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Polish Jews Better off Than Poles in America, Gomulka Asserts in May Day Speech

May 2, 1968
See Original Daily Bulletin From This Date

Polish Communist Party chief Wladyslaw Gomulka claimed in a May Day speech in Warsaw that Jews in Poland are better off than Poles are in the United States. Gomulka charged that the U.S. discriminates against Polish Americans but Jews in Poland are free from any bias. Gomulka made his remarks at a celebration attended by U.S. Ambassador John Gronouski who stood among the diplomats of various nations. Mr. Gronouski, who is of Polish descent, did not walk out when the U.S. was attacked.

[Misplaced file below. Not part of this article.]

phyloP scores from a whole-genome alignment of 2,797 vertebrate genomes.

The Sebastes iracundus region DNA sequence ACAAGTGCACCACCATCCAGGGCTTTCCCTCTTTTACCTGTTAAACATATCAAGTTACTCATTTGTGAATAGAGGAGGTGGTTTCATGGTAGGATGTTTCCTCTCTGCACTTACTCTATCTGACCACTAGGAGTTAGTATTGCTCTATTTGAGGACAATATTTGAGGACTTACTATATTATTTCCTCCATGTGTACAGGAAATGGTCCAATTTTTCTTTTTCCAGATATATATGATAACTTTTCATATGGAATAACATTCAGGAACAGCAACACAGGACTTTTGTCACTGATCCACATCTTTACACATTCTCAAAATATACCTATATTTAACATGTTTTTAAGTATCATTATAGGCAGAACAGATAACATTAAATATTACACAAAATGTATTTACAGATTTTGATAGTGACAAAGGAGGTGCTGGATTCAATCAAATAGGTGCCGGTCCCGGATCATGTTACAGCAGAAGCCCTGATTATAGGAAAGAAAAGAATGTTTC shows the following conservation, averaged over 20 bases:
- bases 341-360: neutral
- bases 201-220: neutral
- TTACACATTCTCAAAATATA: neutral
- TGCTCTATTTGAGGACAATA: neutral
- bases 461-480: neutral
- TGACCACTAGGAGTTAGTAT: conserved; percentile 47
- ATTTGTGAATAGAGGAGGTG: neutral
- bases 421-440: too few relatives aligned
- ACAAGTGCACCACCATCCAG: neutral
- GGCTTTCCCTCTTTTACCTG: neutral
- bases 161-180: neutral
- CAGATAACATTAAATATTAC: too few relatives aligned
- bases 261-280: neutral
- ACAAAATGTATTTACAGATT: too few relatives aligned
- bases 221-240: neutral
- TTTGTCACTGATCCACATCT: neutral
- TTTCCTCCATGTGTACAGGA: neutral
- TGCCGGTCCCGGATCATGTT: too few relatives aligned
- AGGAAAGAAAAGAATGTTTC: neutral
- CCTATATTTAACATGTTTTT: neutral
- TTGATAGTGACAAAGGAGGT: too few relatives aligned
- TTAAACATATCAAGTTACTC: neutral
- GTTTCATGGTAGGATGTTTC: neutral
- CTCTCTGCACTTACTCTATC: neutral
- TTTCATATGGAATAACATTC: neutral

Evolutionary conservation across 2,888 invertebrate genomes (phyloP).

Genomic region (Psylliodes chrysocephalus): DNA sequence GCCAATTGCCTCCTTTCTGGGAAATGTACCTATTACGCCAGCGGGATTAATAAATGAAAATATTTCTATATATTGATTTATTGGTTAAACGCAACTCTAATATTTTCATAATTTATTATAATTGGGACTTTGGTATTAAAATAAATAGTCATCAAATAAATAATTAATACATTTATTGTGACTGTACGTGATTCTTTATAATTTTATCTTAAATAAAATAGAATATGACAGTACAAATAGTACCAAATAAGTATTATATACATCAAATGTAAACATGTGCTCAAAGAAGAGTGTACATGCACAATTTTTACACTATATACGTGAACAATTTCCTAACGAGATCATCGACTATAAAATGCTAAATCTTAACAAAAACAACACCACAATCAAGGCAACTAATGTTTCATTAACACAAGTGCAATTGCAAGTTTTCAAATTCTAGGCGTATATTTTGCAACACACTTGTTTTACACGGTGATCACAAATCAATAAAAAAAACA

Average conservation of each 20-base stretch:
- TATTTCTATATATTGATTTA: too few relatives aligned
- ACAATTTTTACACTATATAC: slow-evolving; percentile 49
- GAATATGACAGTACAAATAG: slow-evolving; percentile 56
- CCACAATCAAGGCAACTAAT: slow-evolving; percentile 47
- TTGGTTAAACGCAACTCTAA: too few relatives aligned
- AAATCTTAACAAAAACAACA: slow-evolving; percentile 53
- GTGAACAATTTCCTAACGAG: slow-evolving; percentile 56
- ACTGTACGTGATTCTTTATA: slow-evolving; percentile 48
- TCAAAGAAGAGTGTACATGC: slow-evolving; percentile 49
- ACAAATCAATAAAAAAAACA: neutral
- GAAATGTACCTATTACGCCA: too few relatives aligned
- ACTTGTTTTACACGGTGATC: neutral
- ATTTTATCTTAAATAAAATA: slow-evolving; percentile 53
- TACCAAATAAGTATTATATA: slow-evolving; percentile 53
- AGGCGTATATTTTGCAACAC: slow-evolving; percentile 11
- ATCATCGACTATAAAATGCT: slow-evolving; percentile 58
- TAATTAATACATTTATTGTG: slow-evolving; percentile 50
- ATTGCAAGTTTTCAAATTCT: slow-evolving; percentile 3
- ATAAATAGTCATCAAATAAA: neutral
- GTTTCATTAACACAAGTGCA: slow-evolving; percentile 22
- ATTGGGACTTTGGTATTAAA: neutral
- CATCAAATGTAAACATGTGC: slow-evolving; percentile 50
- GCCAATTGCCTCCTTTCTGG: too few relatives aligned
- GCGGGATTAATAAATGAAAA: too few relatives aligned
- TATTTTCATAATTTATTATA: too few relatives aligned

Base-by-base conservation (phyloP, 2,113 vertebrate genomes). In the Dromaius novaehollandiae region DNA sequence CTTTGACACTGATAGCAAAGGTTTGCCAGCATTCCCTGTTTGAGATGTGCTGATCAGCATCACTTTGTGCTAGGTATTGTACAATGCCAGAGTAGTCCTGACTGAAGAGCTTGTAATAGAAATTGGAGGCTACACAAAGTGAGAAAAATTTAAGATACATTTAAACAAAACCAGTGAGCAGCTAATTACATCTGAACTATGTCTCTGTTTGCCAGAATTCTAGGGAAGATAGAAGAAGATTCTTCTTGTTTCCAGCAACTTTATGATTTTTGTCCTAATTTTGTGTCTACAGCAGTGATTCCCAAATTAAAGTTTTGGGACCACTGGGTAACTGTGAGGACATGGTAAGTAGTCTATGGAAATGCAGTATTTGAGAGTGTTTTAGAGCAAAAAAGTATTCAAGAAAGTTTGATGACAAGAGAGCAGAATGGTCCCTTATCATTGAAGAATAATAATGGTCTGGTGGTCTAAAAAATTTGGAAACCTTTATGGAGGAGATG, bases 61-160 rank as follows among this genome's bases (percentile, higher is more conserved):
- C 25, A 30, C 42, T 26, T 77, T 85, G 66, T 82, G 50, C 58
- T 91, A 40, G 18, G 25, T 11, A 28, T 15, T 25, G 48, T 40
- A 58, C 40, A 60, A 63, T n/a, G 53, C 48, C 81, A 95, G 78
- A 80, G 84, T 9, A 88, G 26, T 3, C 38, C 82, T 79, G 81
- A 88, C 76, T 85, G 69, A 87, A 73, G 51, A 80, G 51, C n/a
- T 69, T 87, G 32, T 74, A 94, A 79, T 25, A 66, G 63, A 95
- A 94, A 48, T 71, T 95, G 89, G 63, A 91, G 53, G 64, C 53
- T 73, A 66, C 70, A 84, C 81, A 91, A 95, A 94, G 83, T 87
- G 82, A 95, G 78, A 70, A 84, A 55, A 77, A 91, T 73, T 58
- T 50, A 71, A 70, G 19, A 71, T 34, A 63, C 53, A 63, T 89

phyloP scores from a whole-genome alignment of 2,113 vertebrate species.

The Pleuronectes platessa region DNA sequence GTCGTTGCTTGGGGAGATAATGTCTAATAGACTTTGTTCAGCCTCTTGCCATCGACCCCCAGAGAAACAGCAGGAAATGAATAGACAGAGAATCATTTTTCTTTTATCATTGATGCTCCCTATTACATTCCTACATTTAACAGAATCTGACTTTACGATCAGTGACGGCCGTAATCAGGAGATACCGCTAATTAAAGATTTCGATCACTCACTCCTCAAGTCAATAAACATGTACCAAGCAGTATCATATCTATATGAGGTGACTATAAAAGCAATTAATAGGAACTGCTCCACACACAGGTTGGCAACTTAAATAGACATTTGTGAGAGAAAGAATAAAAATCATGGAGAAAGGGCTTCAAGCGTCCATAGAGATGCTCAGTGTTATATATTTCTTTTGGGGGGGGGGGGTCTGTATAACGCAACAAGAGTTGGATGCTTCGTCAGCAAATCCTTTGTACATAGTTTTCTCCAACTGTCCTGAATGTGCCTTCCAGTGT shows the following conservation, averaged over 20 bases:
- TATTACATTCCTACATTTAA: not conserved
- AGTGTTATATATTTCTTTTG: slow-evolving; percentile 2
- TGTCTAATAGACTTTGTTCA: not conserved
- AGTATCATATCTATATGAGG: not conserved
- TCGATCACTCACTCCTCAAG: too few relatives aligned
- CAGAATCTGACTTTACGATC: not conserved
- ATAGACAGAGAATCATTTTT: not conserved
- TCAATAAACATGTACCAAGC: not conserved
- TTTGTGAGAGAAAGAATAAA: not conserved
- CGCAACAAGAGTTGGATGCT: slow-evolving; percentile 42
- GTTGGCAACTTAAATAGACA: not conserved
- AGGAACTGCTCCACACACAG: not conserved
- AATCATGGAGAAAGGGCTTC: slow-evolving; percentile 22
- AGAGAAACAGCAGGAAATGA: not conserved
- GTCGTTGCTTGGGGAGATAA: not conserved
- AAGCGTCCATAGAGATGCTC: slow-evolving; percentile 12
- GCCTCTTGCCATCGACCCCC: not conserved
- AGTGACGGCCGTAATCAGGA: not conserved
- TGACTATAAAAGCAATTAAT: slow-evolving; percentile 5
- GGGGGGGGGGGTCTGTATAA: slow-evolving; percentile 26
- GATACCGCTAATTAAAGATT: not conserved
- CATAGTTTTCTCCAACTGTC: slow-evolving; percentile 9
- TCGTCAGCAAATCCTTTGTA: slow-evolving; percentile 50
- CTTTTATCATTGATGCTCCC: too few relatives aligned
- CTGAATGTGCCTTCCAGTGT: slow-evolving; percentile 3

Denunciation of the Polish regime’s anti-Semitic policies was voiced in all parts of the world as ceremonies marking the 25th anniversary of the Warsaw Ghetto uprising continued. From Paris, JTA reported that Gen. Pierre Koenig, French hero and former Minister of Defense, urged the press to give the public full information on the situation of the Jews in Eastern Europe. He condemned the renewal of anti-Semitism in Poland. In Teheran, where an international human rights assembly is in session, two leading Iranian newspapers deplored the existence of anti-Semitism in the Soviet Union and Poland “in this day and age.” In Rome, some 150 members of an extreme left-wing youth group demonstrated in front of the Polish Embassy with placards reading, “true Socialists are not anti-Semites” and similar expressions. In Bucharest, an anniversary gathering in the Great Synagogue heard Chief Rabbi Moshe Rosen extol the heroes of the Ghetto fighting. He made no reference to the present situation in Poland. In Washington, Senator Charles H. Percy, Illinois Republican, denounced anti-Semitism in Poland and called on his Senate colleagues to “encourage world opinion to protest against such practices”

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